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Congress Move to Drastically Cut Funding for Prostate Cancer Research

  • Published: 2011-06-15 (Revised/Updated 2016-11-05) : Author: The Project to End Prostate Cancer
  • Synopsis: Veterans who have been exposed to chemical agents are twice as likely to develop prostate cancer as their civilian counterparts.

Congress is poised to ruin Father's Day for millions of men and their families by drastically cutting funding for prostate cancer research.

The House Appropriations Committee approved a bill that would provide $64 million in FY2012 for the Prostate Cancer Research Program as part of the Department of Defense's Congressionally Directed Medical Research Program. This is a 20 percent reduction from the $80 million provided yearly since 2006 to study the disease, develop new drugs and save lives.

"Prostate cancer affects one in six men and dis-proportionally affects our nation's veterans," said Skip Lockwood, CEO of ZERO "The Project to End Prostate Cancer. "This decision by Congress will punish veterans who have already sacrificed a great deal for their country."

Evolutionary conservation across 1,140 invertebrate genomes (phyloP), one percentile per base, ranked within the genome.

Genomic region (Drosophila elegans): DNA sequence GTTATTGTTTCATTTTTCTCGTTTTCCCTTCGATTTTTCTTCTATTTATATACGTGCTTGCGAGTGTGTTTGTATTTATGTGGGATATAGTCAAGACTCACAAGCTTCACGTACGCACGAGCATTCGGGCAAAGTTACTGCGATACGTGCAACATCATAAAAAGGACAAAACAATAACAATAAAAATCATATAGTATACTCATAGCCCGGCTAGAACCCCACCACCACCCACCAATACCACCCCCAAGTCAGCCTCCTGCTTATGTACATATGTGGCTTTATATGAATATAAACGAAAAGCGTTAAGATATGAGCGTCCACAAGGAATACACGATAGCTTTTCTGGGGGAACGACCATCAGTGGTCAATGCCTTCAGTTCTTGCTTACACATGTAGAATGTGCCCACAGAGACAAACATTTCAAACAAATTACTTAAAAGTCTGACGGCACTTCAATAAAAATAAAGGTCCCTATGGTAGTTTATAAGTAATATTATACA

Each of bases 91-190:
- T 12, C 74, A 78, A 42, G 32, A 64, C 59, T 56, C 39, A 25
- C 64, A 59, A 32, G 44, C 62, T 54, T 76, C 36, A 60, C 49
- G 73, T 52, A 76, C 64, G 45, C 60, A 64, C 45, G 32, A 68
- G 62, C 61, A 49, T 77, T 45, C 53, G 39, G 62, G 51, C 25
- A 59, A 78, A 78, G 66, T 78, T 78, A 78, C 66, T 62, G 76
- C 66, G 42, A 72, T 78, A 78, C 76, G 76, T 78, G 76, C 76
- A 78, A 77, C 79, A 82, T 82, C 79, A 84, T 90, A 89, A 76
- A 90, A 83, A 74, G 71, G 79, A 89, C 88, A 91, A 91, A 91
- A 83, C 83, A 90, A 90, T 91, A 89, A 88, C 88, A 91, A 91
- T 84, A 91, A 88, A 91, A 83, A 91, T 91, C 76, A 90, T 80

Veterans who have been exposed to chemical agents such as Agent Orange in Vietnam, other unknown chemicals that have emerged since the Desert Storm operations in Iraq, and depleted uranium are twice as likely to develop prostate cancer as their civilian counterparts.

Department of Defense funding has lead to new prostate cancer drugs reaching Food and Drug Administration approval in 2010 and 2011. Amgen's Xgeva, which reduces bone breaks and other skeletal complications, and Johnson & Johnson's Zytiga, a second-line treatment for castration-resistant prostate cancer, were both developed with funding from the Congressionally Directed Medical Research Programs. Without this research funding, prostate cancer drugs that are currently available and saving lives would still remain in clinical trials.

To continue this critical funding for prostate cancer research, write to your representatives and senators and tell them that prostate cancer research funding is a national priority. ZERO The Project to End Prostate Cancer has developed a web-based form to make it easier to contact your elected officials. To access the form, visit

About ZERO

The Project to End Prostate Cancer ( - At ZERO, we commit ourselves not only to reduce prostate cancer or alleviate the pain from the disease, but also to end it. We see a future where all men who have been diagnosed with prostate cancer will be cured or manage their illness with good quality of life; with the support they need to minimize physical and emotional suffering, and to cope effectively throughout their cancer journey. To accomplish our goal, we provide comprehensive treatment information to patients, education to those at risk and conduct free prostate cancer testing throughout the country. We increase research funds from the federal government to find new treatments and we fund local grants to end the disease.

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